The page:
Next off the mark was [livejournal.com profile] sarahtales, another YA author, who sadly seems to have abandoned LJ for the bright lights and big city of Tumblr. Her post takes Holly Black's feminist perspective and expands on it.

But ladies should be allowed to be into weird business, and nobody should shame them. Being like ‘I am SO MUCH MORE WORRIED about ladies being into Edward Cullen than anything dudes might like’ does carry a bit of a savour of a Victorian papa, who is like, the young ladies must be protected from the world, their brains are too feeble, they will wander into SIN, they can’t even help themselves, they will dump buckets of glitter on ROGUES and go to town on them, they have no sense at all!

And then someone linked to Kit Whitfield's post about Twilight, Flowers in the Attic and Wuthering Heights. Whitfield, in my mind, gets right to the heart of the matter:

[G]iven that both Twilight and Flowers In The Attic are books aimed at the young adult, the blend of innocence and experience has a definite edge to it. Both feel like books addressed to a virginal state of mind - which is obviously not the same as a chaste state of mind: a state of mind whose experience of ordinary sexuality is too limited for it exert much gravitational pull, and to which wild transgressions seem all the more natural because there's no first-hand knowledge of the mainstream sexuality the books are transgressing. Sexuality in these books is so innocent, it doesn't know how far from innocence it strays.

(I'd recommend reading Whitfield's earlier post 'Misremembering the Brontës', as it represents an earlier stage in her thinking on these matters.)

It was almost serendipitous that I happened to follow a link one of my friends posted on Facebook to this New York Times article, 'Teaching Good Sex' by Laurie Abraham, which is about a sex-ed programme at a Philadelphia school which emphasises, along with the usual stuff about contraception and consent, the actual emotional and physical feelings associated with sex.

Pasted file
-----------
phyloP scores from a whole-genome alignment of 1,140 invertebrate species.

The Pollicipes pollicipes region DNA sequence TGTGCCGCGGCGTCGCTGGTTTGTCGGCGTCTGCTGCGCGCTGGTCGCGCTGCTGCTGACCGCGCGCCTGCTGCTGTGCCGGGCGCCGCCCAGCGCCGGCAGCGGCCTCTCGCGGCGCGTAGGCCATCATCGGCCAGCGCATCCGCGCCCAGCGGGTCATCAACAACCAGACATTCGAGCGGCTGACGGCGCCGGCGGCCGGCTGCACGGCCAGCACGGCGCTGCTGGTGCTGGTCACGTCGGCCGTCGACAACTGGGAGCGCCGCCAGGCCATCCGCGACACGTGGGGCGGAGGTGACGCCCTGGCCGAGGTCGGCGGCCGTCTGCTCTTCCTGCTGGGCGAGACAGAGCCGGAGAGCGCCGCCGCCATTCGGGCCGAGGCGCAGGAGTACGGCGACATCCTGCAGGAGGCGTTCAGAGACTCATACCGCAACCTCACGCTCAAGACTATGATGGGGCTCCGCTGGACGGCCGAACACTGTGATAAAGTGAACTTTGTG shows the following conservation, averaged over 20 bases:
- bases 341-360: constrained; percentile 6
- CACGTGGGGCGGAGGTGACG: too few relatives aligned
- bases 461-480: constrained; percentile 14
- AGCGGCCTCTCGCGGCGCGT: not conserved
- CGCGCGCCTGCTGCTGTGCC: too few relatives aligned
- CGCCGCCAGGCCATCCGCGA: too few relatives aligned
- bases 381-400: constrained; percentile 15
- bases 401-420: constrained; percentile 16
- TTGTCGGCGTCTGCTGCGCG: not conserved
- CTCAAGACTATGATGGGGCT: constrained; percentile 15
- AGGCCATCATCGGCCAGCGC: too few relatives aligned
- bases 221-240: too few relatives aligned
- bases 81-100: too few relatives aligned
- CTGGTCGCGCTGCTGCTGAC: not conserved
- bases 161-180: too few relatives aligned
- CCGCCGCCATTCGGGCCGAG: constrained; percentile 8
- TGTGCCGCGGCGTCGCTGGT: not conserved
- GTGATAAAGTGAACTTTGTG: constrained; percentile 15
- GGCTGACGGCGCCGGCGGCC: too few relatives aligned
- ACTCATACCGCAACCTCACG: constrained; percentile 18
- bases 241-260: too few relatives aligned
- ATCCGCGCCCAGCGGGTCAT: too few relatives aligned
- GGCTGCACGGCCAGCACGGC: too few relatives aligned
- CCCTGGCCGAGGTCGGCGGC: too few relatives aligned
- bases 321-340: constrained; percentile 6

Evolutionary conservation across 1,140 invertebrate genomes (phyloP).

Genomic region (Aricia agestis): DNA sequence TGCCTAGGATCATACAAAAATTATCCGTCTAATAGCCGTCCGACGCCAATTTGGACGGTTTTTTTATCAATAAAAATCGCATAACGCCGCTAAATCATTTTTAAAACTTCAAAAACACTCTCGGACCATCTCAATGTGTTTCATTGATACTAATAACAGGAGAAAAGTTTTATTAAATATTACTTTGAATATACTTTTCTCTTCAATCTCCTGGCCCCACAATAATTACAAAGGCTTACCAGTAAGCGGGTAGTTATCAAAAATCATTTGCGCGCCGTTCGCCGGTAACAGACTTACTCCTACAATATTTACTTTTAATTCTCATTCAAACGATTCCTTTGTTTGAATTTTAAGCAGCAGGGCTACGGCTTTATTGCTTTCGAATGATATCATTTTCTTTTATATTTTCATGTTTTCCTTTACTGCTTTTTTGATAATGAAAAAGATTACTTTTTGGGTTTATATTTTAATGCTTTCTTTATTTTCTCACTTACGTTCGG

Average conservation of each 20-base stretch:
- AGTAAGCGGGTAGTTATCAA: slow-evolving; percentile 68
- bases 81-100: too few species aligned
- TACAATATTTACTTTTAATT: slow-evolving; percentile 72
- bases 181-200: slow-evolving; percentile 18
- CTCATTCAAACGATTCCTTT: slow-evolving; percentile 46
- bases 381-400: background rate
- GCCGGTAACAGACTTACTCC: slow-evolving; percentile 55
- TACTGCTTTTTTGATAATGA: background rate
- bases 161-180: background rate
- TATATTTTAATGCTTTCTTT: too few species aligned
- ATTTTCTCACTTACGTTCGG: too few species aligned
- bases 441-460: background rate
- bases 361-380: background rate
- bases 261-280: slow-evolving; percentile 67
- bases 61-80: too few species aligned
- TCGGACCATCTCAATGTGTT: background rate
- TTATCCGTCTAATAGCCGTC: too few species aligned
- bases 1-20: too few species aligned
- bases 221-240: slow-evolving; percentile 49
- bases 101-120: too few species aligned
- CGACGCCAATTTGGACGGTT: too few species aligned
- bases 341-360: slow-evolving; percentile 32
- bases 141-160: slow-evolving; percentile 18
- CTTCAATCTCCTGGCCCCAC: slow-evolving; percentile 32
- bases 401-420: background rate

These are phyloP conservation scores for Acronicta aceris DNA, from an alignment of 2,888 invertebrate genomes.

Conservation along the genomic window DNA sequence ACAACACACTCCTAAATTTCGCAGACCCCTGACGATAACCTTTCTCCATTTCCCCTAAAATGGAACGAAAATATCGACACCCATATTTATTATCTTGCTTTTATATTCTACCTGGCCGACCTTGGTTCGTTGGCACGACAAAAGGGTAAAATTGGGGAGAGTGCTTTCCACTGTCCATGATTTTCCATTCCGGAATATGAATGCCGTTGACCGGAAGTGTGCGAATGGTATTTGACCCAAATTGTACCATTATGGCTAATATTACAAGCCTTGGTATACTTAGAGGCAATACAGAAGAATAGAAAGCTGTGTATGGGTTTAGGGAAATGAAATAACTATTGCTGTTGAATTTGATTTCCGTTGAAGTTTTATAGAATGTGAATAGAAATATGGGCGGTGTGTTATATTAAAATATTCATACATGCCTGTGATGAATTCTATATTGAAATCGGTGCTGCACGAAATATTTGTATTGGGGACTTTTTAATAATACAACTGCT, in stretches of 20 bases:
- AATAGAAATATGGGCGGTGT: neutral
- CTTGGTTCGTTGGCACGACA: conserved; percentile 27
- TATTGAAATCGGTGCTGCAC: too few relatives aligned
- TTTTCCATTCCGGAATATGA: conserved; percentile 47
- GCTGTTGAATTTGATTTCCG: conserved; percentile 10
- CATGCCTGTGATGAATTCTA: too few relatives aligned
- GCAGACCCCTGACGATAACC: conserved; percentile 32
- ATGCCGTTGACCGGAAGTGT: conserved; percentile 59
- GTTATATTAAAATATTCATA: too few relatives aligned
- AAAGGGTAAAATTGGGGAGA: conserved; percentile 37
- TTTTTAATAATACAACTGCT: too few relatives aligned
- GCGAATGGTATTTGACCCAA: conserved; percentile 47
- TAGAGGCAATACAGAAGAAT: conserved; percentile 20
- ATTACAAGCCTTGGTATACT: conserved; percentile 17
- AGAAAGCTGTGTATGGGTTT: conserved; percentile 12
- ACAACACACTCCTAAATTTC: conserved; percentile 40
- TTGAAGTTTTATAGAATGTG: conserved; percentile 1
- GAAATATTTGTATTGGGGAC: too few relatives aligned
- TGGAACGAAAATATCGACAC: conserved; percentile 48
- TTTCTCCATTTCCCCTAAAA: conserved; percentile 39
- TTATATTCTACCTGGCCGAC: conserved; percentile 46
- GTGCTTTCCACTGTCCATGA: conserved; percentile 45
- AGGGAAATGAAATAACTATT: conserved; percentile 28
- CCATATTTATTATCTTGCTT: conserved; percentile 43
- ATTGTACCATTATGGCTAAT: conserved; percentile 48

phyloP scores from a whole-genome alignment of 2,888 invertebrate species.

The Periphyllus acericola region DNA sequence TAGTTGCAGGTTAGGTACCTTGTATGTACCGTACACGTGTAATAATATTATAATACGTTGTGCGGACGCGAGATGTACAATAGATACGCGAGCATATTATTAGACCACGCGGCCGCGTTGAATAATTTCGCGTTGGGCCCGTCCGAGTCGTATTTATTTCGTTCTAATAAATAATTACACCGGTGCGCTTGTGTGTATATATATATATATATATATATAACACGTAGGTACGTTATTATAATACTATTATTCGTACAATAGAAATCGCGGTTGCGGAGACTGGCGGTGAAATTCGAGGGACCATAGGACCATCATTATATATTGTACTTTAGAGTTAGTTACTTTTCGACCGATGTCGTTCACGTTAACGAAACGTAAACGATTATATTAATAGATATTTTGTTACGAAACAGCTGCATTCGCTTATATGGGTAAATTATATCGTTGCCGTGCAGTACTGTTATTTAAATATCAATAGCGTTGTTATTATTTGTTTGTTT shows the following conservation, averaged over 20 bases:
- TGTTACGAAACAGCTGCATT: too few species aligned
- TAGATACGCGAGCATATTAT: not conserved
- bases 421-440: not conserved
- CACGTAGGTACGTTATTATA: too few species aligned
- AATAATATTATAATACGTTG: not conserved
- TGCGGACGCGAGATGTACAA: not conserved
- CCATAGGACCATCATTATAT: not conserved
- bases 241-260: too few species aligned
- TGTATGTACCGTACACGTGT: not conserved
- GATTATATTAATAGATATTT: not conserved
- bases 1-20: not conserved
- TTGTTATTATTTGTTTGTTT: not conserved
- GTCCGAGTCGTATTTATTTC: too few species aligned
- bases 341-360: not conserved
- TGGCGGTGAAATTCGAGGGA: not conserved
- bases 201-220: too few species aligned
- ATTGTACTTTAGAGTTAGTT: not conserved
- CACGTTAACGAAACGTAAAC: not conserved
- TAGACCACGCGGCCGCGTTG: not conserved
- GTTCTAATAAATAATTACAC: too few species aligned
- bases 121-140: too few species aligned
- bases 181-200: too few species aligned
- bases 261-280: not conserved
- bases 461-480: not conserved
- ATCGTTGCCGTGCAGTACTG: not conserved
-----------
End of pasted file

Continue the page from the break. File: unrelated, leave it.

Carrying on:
Nobody wants to talk to teenagers about these things. Partly this is just because it's awkward, and partly it's because the backlash from doing so would be too great, but as I read the article, I began to realise that this is the kind of education all teenagers need.

You may not see the connection between this and Twilight, besides the fact that both are about sex, but when I post my final link, I hope my thought process becomes clear.

It's from Libby Anne, a survivor of the Quiverfull/Christian Patriarchy movement in the US, and it's about how that movement's panicky attitudes to sex had extremely harmful reverberations that affected her ability to function sexually after she got married.

When I first started dating the young man who was to become my husband, I didn't have any sexual feelings toward him. No sexual fantasies. No sexual desires. None. When I told him this, he became concerned, very concerned. He insisted that this wasn't normal, but I had no way to know, nothing to measure it against.

After a few months, I did start having sexual fantasies. But they were all fantasies of non-consensual sex. Why? Because on some intuitive level that made them safer, less taboo, and less sinful. After all, in these fantasies, I didn't have a choice. I didn't have sexual agency. I wasn't choosing to have sex. I wasn't active. It wasn't that I wanted to fantasize about non-consensual sex; rather, as a result of the purity culture and my suppression of my sexuality, this was the only kind of sex I could fantasize about.